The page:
I have the same problem, but did't get it work with the workaround VLAN 4095
If I use VLAN 0 QinQ packets are forwarded to the Linux Vmware, but all outgoing packets are droped on the VSwitch as described here.
With VLAN 4095 a single trunk goes through, but a QinQ packed is already droped incomming. Any ideas what to do here?
We found one solution : We build a Layer 2 tunnel from an outside Linux Server to the Vmware Linux and tunnel the QinQ packet. This works, but we would prefere a solution without an additional tunnel.
I also hope that the Nexus 1000V will support QinQ, but I think the chance is not high as the Nexus 5000 did't support it. On other Cisco switches like Catalyst 3750 or 6500 you can configure dotq tunneling.
Maybe I understand your workaroud not correct. As I understand the plan is to decapsulate the QinQ packet on Linux Vmwares running on the ESX. But how do you get the QinQ packet to them? Has it not to go also through a VSwitch where it is droped even with VLAN 4095?
We have observed that when set to 4095, that traffic is moved in and out of the VM and/or the physical NIC without being touched -- whether the frame has a tag or not. It sounds as though this is not what you have experienced, which surprises me.
In other words, a vswitch with a tag of 4095 behaves like a true switch in that it simply forwards frames, regardless what they contain (untagged, single tagged, multiply tagged).
It's only when we attempt to tag or untag using a vswitch (i.e. tag != 4095) that we experience the inability to stack tags.
I don't believe QinQ will be supported at initial release. Subsequent releases are another story.
Just to be clear here: do the virtual switches support QinQ packets or do they drop them? In my experience the QinQ packets are dropped, but it seems that some people have seen the packets come through. Do different builds of ESXi have different behavior with QinQ packets? Is the official VMware stance that QinQ packets are dropped?
An update on this issue.
We have fully characterized the behavior and have a workaround that operates correctly.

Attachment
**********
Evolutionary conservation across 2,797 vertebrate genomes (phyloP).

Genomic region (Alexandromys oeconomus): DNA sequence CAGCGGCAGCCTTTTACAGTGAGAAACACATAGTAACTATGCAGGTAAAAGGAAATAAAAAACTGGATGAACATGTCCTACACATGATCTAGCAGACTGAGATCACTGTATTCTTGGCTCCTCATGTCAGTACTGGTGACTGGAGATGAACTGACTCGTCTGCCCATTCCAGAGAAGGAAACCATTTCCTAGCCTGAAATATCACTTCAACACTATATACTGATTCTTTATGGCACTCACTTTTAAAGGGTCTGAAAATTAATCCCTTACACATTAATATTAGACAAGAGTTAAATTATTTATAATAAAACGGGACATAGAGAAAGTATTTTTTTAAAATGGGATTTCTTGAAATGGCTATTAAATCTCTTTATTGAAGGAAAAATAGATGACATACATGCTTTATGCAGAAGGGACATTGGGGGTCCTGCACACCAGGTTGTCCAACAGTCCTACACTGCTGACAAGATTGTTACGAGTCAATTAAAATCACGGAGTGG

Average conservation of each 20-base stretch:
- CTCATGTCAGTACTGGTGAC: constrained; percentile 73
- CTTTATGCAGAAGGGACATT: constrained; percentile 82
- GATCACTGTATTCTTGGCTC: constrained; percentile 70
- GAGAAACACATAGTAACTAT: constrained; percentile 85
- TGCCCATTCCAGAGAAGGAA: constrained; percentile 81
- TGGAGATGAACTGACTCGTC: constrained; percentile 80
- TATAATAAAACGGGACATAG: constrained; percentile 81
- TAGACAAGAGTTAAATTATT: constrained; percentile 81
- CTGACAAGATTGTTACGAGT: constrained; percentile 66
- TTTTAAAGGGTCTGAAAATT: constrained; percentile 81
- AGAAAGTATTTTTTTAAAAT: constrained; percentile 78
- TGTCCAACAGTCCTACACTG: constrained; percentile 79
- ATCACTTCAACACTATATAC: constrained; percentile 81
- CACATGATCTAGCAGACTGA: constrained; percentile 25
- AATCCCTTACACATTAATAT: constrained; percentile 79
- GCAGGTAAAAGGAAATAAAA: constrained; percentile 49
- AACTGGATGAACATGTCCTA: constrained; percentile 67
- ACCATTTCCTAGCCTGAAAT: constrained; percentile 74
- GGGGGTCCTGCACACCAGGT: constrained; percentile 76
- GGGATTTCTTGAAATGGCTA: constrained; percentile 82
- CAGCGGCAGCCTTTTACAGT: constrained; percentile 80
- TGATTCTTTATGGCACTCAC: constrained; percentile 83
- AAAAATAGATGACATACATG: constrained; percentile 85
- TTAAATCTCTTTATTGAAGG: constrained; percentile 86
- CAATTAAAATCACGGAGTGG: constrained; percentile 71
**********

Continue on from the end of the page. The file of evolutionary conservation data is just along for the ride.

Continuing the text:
What the virtual switch is doing is dropping any frame that have two (or more) tags where the outermost and next innermost tags both have etherype 0x8100. This is likely due to the anti-DOS machinery baked into the virtual switches. We would love to be able to turn off anti-DOS, but we don't know how.
Here's the workaround:
For untagged traffic -- do nothing;
For single-tagged traged traffic, set the ethertype on the end point to something other than 0x8100 (we use 0x88A8);
For double-tagged traffic, set the end point outer tag to something other than 0x8100 (we use 0x88A8), and set the inner tag to 0x8100.
Using this setup, we are able to move double-tagged traffic between VMs, and between VMs and external devices that are connected to the host via an external physical switch that tags/untags using ethertype 0x8100. Note that the traffic between the host and the external physical switch actually has three tags -- 0x8100 / 0x88A8 / 0x8100, where the outermost 0x8100 is used to muliplex across the single external link.
This setup works great, with two caveats:
1. You must be comfortable with and able to independently set the inner and outer ethertypes;
2. Since we're triple-stacking on egress of the host , the MTU on the VMs must be reduced to 1500 - 4 = 1496 bytes.
See attached image for the topology.
vmware-topology.jpg 54.5 K
I am sure that this is a dead post but I had a question on it.
Have you had others outside of your company look at your networking requirements ?
I am sure there is more to what is in your attached diagram but it doesn't suggest this level of complexity and sometimes having another pair of eyes helps simplify things - even more so when the pair of eyes belong to a more simple person.